Speed is the key to calm for teen race car driver with learning disabilities
16-year-old Michael Neary racing in his rookie season at Eastbound Speedway
Michael Neary of Portugal Cove grew up watching racing with his family, who love the sport.
Now the 16-year-old is a racer himself as an INEX car driver racing in his rookie season in the US Legends racing series at Eastbound Speedway in Avondale.
"Everyone always looks at racing as an adrenaline sport, just something that people do just to get their adrenaline rushing," said Neary, who began to race on his own at 14 or 15, starting at the go-cart track in Torbay.
"I don't know if it's just me or if it's like this for everyone, but racing just calms me down and lets me be me and do whatever I want."
INEX is the sport's third largest short-track sanctioning body. Competing provides a boost of confidence for Neary, who has learning disabilities.
He was first diagnosed in Grade 2, when a teacher flagged the possibility to his parents due to his inability to read or write.
In the years since, the family has received a lot of help from the Learning Disabilities Association of Newfoundland and Labrador (LDANL).
Raising money for learning disabilities
Michael now races with the LDANL logo on his car. And the Nearys give back to a group that he says has helped him cope with his inability to read and supported his family over the years.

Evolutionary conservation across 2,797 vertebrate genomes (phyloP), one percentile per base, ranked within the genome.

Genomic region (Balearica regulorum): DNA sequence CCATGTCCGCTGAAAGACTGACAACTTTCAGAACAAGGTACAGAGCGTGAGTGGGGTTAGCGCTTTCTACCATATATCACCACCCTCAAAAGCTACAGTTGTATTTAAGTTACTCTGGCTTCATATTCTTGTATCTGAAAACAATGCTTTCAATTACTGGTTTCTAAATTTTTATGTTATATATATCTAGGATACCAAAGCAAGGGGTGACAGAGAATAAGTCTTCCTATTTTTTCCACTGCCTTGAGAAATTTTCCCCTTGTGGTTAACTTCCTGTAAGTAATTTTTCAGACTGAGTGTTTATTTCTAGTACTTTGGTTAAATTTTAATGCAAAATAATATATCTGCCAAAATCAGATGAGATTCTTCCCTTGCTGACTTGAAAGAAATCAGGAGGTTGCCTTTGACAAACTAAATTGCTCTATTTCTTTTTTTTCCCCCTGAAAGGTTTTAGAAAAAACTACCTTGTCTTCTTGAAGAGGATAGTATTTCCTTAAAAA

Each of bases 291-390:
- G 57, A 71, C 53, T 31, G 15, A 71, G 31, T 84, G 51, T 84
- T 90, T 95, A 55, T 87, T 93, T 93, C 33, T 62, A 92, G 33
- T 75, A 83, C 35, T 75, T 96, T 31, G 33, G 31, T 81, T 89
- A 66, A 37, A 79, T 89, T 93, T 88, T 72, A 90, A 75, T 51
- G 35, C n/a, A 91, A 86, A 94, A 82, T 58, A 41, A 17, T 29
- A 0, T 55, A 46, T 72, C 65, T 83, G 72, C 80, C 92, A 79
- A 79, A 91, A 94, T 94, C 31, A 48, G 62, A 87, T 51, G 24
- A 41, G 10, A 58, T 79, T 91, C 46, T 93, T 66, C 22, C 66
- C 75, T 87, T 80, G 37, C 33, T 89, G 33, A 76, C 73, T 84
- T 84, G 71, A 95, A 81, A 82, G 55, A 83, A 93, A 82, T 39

At every race, his mother and sister sell programs that introduce the racers and outline the events. They cost $2, and last year they raised $1500 for the LDANL, he said.
"It's always nice to have a reason to race and a reason to go back to the track, so we decided to give back to something that helped me out and helped my family out a lot in our lives," he said.
The association is thankful for the support, said Lynn Green, volunteer chair of the LDANL, both for the visibility and the donation itself.
"We're so proud of him, that he was kind and thoughtful and wants to give back to the learning disabilities association," Green said.
"The monies donated will certainly help those with learning disabilities."
'We still have a long way to go'
Having a learning disability can be a blow to your confidence, Neary said, and you tell yourself that you can't do certain things because you can't read or write.
"Racing gives me the confidence to say, I can do something that I put my mind to and I can do this and I can succeed at what I want."
Stories like Neary's aren't unheard of — one in ten people in Canada has a learning disorder.
Getting that diagnosis can be difficult, Green said, especially because a child may have more than one learning disability and the conditions may go hand-in-hand with mental health issues.
An early assessment can help get a child on the right track and ensure they get the needed modifications to support them, but there are still barriers within the school system to overcome.
"Unfortunately, even today our teachers don't always have the education that they need to recognize the learning disabilities and know how to accommodate," Green said. "It's getting a lot better than it was, but we still have a long way to go."
Ultimately, parents need to become strong advocates for their children, Green said.
"The biggest advice I can give is to trust your gut. If you know something's not quite right, you're probably right."
With files from Here & Now